In computer science, various data structures help in arranging data in different forms. Among them, trees are widely used abstract data structures that simulate a hierarchical tree structure. A tree usually has a root value and subtrees that are formed by the child nodes from its parent nodes. Trees are non-linear data structures.
A general tree data structure has no limitation on the number of child nodes it can hold. Yet, this is not the case with a binary tree. This article will learn about a specific tree data structure – binary tree and binary tree types.
What Is Binary Tree Data Structure?
A binary tree is a tree-type non-linear data structure with a maximum of two children for each parent. Every node in a binary tree has a left and right reference along with the data element. The node at the top of the hierarchy of a tree is called the root node. The nodes that hold other sub-nodes are the parent nodes.
A parent node has two child nodes: the left child and right child. Hashing, routing data for network traffic, data compression, preparing binary heaps, and binary search trees are some of the applications that use a binary tree.
Terminologies associated with Binary Trees and Binary Tree Types
- Node: It represents a termination point in a tree.
- Root: A tree’s topmost node.
- Parent: Each node (apart from the root) in a tree that has at least one sub-node of its own is called a parent node.
- Child: A node that straightway came from a parent node when moving away from the root is the child node.
- Leaf Node: These are external nodes. They are the nodes that have no child.
- Internal Node: As the name suggests, these are inner nodes with at least one child.
- Depth of a Tree: The number of edges from the tree’s node to the root is.
- Height of a Tree: It is the number of edges from the node to the deepest leaf. The tree height is also considered the root height.
As you are now familiar with the terminologies associated with the binary tree and its types, it is time to understand the binary tree components.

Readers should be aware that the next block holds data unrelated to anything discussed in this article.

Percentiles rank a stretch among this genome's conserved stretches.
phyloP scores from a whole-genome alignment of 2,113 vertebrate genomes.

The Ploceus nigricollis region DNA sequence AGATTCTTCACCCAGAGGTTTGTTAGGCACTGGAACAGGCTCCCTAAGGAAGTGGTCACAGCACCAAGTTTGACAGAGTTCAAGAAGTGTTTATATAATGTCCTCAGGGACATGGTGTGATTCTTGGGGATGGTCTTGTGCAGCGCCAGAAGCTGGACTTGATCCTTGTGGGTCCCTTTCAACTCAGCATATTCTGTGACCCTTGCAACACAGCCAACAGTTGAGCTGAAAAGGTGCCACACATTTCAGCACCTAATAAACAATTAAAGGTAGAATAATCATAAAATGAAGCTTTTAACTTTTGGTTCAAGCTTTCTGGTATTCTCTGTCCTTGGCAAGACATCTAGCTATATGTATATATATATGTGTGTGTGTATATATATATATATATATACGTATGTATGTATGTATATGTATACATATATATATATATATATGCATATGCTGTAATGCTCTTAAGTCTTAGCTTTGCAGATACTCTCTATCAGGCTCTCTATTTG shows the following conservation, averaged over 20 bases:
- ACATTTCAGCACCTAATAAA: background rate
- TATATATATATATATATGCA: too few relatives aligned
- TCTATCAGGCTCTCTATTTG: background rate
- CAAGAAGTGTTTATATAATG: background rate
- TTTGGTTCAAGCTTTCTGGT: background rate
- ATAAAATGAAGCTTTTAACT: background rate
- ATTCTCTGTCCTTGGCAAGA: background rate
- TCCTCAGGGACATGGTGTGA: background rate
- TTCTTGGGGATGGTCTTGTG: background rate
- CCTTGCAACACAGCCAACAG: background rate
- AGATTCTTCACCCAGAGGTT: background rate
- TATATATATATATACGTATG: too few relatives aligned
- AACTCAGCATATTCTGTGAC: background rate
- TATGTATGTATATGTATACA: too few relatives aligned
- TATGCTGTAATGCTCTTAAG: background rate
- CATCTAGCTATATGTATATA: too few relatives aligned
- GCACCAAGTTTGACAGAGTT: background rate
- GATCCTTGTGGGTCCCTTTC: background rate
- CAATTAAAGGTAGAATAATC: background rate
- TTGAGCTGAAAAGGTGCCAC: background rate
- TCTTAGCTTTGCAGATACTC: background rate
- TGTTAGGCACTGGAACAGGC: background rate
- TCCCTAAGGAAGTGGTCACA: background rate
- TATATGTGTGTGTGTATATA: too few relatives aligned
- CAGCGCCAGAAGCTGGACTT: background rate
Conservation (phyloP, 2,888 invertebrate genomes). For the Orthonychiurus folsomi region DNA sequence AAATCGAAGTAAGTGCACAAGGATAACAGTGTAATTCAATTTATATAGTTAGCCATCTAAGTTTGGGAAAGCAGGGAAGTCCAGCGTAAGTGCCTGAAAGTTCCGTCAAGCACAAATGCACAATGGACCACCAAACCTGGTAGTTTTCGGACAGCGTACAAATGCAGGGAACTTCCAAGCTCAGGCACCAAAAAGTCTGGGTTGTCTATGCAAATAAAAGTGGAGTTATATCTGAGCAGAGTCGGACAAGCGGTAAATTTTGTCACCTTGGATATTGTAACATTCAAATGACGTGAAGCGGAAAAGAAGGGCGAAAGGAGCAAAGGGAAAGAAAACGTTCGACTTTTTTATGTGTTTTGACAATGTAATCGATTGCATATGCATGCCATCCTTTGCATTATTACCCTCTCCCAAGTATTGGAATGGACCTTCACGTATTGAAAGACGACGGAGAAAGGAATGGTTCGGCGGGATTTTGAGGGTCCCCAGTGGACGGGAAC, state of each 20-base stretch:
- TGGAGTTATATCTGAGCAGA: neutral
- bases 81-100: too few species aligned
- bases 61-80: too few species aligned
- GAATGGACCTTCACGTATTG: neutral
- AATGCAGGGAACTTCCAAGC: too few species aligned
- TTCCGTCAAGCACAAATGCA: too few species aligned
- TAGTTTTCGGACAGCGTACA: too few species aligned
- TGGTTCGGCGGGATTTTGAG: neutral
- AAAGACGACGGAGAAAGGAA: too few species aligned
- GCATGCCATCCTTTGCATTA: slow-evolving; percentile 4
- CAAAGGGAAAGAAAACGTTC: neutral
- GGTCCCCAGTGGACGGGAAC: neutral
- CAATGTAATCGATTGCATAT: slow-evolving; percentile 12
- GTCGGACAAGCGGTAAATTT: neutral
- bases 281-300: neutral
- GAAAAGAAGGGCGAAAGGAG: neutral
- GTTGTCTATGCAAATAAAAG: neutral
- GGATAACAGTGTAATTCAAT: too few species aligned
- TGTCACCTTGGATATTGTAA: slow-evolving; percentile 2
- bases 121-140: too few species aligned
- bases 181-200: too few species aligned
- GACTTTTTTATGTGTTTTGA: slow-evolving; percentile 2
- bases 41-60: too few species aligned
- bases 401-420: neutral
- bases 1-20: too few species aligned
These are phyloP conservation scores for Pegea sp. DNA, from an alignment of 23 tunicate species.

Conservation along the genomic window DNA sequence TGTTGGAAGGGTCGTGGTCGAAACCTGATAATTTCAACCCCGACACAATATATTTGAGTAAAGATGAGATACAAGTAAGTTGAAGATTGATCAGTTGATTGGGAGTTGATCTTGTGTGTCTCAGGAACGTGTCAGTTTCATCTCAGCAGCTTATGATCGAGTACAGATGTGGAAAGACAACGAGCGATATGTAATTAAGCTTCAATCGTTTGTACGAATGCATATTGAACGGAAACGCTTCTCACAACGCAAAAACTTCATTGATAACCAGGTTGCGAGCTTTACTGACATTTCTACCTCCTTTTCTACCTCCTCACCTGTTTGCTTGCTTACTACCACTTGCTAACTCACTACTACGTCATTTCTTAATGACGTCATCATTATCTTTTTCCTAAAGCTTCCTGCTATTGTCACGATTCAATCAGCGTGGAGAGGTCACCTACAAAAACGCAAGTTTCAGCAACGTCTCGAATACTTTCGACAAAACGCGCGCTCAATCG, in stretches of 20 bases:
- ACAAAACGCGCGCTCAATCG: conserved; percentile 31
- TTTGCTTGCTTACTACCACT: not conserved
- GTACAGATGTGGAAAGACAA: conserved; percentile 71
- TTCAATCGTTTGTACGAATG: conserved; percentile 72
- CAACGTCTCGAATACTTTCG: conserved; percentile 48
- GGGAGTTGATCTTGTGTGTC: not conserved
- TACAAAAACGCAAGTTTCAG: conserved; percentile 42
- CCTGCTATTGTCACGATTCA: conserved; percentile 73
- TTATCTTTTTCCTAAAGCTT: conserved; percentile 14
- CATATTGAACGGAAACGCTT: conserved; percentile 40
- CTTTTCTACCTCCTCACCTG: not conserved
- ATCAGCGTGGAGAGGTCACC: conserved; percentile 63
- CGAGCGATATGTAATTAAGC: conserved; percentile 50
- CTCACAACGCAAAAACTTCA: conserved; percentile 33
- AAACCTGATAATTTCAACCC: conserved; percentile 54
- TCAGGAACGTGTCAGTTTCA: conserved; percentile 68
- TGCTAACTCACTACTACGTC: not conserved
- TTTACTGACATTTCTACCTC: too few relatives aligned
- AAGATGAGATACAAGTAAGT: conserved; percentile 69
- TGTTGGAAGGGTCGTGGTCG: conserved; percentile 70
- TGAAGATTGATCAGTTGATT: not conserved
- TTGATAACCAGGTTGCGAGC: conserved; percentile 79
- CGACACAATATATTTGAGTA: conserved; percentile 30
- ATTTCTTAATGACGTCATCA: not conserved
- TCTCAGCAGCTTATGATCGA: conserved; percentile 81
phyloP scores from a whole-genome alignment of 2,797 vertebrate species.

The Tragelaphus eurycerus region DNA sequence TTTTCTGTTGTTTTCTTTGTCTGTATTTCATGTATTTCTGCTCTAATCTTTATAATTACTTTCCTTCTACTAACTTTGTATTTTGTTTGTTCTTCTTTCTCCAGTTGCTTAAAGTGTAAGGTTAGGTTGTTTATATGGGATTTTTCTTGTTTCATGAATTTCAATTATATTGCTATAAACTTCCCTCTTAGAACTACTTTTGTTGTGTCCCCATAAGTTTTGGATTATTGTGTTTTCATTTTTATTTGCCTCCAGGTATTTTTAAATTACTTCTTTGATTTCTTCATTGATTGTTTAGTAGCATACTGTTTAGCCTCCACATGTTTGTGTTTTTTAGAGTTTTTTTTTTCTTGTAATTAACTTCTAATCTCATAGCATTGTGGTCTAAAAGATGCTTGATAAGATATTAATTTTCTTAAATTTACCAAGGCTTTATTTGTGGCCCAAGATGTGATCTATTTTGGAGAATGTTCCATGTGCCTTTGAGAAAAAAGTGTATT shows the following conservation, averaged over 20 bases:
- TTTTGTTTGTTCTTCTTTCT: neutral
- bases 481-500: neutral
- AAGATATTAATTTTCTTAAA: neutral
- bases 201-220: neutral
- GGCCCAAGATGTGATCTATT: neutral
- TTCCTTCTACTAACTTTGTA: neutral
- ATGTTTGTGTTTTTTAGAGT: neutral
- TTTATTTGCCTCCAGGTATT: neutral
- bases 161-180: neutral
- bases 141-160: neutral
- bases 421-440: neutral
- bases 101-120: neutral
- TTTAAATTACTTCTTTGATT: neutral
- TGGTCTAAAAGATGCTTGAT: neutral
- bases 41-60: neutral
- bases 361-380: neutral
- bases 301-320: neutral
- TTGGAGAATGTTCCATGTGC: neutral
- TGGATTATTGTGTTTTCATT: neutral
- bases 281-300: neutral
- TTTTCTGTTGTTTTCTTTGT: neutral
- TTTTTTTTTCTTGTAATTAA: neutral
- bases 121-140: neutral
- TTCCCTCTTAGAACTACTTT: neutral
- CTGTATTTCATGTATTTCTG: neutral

Binary Tree Components
There are three binary tree components. Every binary tree node has these three components associated with it. It becomes an essential concept for programmers to understand these three binary tree components:
- Data element
- Pointer to left subtree
- Pointer to right subtree
These three binary tree components represent a node. The data resides in the middle. The left pointer points to the child node, forming the left sub-tree. The right pointer points to the child node at its right, creating the right subtree.
Binary Tree Types
There are various binary tree types, and each of these binary tree types has unique characteristics. Here are each of the binary tree types in detail:
1. Full Binary Tree
It is a special kind of a binary tree that has either zero children or two children. It means that all the nodes in that binary tree should either have two child nodes of its parent node or the parent node is itself the leaf node or the external node.
In other words, a full binary tree is a unique binary tree where every node except the external node has two children. When it holds a single child, such a binary tree will not be a full binary tree. Here, the quantity of leaf nodes is equal to the number of internal nodes plus one. The equation is like L=I+1, where L is the number of leaf nodes, and I is the number of internal nodes.
Here is the structure of a full binary tree:
2. Complete Binary Tree
A complete binary tree is another specific type of binary tree where all the tree levels are filled entirely with nodes, except the lowest level of the tree. Also, in the last or the lowest level of this binary tree, every node should possibly reside on the left side. Here is the structure of a complete binary tree:
3. Perfect Binary Tree
A binary tree is said to be ‘perfect’ if all the internal nodes have strictly two children, and every external or leaf node is at the same level or same depth within a tree. A perfect binary tree having height ‘h’ has 2h – 1 node. Here is the structure of a perfect binary tree:
4. Balanced Binary Tree
A binary tree is said to be ‘balanced’ if the tree height is O(logN), where ‘N’ is the number of nodes. In a balanced binary tree, the height of the left and the right subtrees of each node should vary by at most one. An AVL Tree and a Red-Black Tree are some common examples of data structure that can generate a balanced binary search tree. Here is an example of a balanced binary tree:
5. Degenerate Binary Tree
A binary tree is said to be a degenerate binary tree or pathological binary tree if every internal node has only a single child. Such trees are similar to a linked list performance-wise. Here is an example of a degenerate binary tree:
Benefits Of A Binary Tree
- The search operation in a binary tree is faster as compared to other trees
- Only two traversals are enough to provide the elements in sorted order
- It is easy to pick up the maximum and minimum elements
- Graph traversal also uses binary trees
- Converting different postfix and prefix expressions are possible using binary trees
The binary tree is one of the most widely used trees in the data structure. Each of the binary tree types has its unique features. These data structures have specific requirements in applied computer science. upGrad offers various courses in data science, machine learning, big data, and more.
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